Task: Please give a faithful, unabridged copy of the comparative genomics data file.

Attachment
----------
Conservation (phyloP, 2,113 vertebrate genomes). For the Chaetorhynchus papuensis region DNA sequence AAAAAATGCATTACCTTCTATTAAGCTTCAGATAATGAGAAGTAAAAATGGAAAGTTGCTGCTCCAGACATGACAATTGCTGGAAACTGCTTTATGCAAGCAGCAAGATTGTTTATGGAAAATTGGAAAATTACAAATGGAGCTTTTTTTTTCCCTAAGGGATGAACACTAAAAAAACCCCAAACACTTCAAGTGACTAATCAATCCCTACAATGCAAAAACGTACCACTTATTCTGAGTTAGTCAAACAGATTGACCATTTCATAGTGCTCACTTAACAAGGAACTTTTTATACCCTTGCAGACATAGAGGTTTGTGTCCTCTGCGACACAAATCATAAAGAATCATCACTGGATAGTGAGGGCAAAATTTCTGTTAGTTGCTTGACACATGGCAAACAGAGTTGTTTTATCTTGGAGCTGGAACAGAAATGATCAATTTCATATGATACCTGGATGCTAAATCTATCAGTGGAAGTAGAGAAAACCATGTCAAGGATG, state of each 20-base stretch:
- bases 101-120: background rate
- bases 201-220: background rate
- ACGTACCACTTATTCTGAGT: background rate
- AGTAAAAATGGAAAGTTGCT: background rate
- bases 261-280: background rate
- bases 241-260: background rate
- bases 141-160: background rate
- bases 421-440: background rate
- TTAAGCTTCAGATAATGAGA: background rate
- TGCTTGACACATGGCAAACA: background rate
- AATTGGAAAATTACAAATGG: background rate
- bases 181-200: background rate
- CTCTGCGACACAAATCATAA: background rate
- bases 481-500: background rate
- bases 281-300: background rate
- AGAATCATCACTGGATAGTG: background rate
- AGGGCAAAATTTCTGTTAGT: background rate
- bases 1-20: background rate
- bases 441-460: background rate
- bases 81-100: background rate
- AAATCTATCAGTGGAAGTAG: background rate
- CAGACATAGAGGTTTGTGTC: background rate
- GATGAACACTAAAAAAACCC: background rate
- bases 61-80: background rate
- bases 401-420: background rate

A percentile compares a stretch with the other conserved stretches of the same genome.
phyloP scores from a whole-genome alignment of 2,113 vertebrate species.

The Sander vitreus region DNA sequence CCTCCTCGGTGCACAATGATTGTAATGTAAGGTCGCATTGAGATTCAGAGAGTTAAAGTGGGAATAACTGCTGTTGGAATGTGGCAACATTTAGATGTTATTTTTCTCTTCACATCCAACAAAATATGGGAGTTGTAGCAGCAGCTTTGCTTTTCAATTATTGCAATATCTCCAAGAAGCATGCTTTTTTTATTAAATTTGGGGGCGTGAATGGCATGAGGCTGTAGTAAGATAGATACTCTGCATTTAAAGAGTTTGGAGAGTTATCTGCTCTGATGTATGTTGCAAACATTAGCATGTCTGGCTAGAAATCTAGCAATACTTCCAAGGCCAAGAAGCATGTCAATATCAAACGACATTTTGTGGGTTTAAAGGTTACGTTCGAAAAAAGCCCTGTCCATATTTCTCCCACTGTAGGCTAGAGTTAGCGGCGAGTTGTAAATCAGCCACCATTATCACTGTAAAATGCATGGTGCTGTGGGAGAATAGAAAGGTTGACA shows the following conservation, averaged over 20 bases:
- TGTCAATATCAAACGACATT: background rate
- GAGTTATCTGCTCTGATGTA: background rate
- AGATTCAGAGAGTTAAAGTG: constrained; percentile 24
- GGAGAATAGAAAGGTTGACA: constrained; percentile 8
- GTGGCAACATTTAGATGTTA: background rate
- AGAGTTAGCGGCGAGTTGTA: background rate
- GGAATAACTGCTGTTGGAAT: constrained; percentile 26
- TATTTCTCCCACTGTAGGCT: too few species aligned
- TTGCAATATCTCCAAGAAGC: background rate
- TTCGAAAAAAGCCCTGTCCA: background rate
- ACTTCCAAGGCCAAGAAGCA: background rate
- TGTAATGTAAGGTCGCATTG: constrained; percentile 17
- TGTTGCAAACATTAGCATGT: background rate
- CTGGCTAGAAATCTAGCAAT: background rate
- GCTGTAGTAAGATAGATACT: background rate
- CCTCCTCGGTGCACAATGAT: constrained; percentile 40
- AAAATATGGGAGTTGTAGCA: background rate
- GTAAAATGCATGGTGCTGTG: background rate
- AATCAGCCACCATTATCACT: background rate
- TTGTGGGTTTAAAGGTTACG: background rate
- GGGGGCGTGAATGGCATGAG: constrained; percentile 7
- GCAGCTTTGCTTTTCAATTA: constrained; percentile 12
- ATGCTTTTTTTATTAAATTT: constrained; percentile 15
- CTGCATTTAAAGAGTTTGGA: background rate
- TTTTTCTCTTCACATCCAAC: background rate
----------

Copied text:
Conservation (phyloP, 2,113 vertebrate genomes). For the Chaetorhynchus papuensis region DNA sequence AAAAAATGCATTACCTTCTATTAAGCTTCAGATAATGAGAAGTAAAAATGGAAAGTTGCTGCTCCAGACATGACAATTGCTGGAAACTGCTTTATGCAAGCAGCAAGATTGTTTATGGAAAATTGGAAAATTACAAATGGAGCTTTTTTTTTCCCTAAGGGATGAACACTAAAAAAACCCCAAACACTTCAAGTGACTAATCAATCCCTACAATGCAAAAACGTACCACTTATTCTGAGTTAGTCAAACAGATTGACCATTTCATAGTGCTCACTTAACAAGGAACTTTTTATACCCTTGCAGACATAGAGGTTTGTGTCCTCTGCGACACAAATCATAAAGAATCATCACTGGATAGTGAGGGCAAAATTTCTGTTAGTTGCTTGACACATGGCAAACAGAGTTGTTTTATCTTGGAGCTGGAACAGAAATGATCAATTTCATATGATACCTGGATGCTAAATCTATCAGTGGAAGTAGAGAAAACCATGTCAAGGATG, state of each 20-base stretch:
- bases 101-120: background rate
- bases 201-220: background rate
- ACGTACCACTTATTCTGAGT: background rate
- AGTAAAAATGGAAAGTTGCT: background rate
- bases 261-280: background rate
- bases 241-260: background rate
- bases 141-160: background rate
- bases 421-440: background rate
- TTAAGCTTCAGATAATGAGA: background rate
- TGCTTGACACATGGCAAACA: background rate
- AATTGGAAAATTACAAATGG: background rate
- bases 181-200: background rate
- CTCTGCGACACAAATCATAA: background rate
- bases 481-500: background rate
- bases 281-300: background rate
- AGAATCATCACTGGATAGTG: background rate
- AGGGCAAAATTTCTGTTAGT: background rate
- bases 1-20: background rate
- bases 441-460: background rate
- bases 81-100: background rate
- AAATCTATCAGTGGAAGTAG: background rate
- CAGACATAGAGGTTTGTGTC: background rate
- GATGAACACTAAAAAAACCC: background rate
- bases 61-80: background rate
- bases 401-420: background rate

A percentile compares a stretch with the other conserved stretches of the same genome.
phyloP scores from a whole-genome alignment of 2,113 vertebrate species.

The Sander vitreus region DNA sequence CCTCCTCGGTGCACAATGATTGTAATGTAAGGTCGCATTGAGATTCAGAGAGTTAAAGTGGGAATAACTGCTGTTGGAATGTGGCAACATTTAGATGTTATTTTTCTCTTCACATCCAACAAAATATGGGAGTTGTAGCAGCAGCTTTGCTTTTCAATTATTGCAATATCTCCAAGAAGCATGCTTTTTTTATTAAATTTGGGGGCGTGAATGGCATGAGGCTGTAGTAAGATAGATACTCTGCATTTAAAGAGTTTGGAGAGTTATCTGCTCTGATGTATGTTGCAAACATTAGCATGTCTGGCTAGAAATCTAGCAATACTTCCAAGGCCAAGAAGCATGTCAATATCAAACGACATTTTGTGGGTTTAAAGGTTACGTTCGAAAAAAGCCCTGTCCATATTTCTCCCACTGTAGGCTAGAGTTAGCGGCGAGTTGTAAATCAGCCACCATTATCACTGTAAAATGCATGGTGCTGTGGGAGAATAGAAAGGTTGACA shows the following conservation, averaged over 20 bases:
- TGTCAATATCAAACGACATT: background rate
- GAGTTATCTGCTCTGATGTA: background rate
- AGATTCAGAGAGTTAAAGTG: constrained; percentile 24
- GGAGAATAGAAAGGTTGACA: constrained; percentile 8
- GTGGCAACATTTAGATGTTA: background rate
- AGAGTTAGCGGCGAGTTGTA: background rate
- GGAATAACTGCTGTTGGAAT: constrained; percentile 26
- TATTTCTCCCACTGTAGGCT: too few species aligned
- TTGCAATATCTCCAAGAAGC: background rate
- TTCGAAAAAAGCCCTGTCCA: background rate
- ACTTCCAAGGCCAAGAAGCA: background rate
- TGTAATGTAAGGTCGCATTG: constrained; percentile 17
- TGTTGCAAACATTAGCATGT: background rate
- CTGGCTAGAAATCTAGCAAT: background rate
- GCTGTAGTAAGATAGATACT: background rate
- CCTCCTCGGTGCACAATGAT: constrained; percentile 40
- AAAATATGGGAGTTGTAGCA: background rate
- GTAAAATGCATGGTGCTGTG: background rate
- AATCAGCCACCATTATCACT: background rate
- TTGTGGGTTTAAAGGTTACG: background rate
- GGGGGCGTGAATGGCATGAG: constrained; percentile 7
- GCAGCTTTGCTTTTCAATTA: constrained; percentile 12
- ATGCTTTTTTTATTAAATTT: constrained; percentile 15
- CTGCATTTAAAGAGTTTGGA: background rate
- TTTTTCTCTTCACATCCAAC: background rate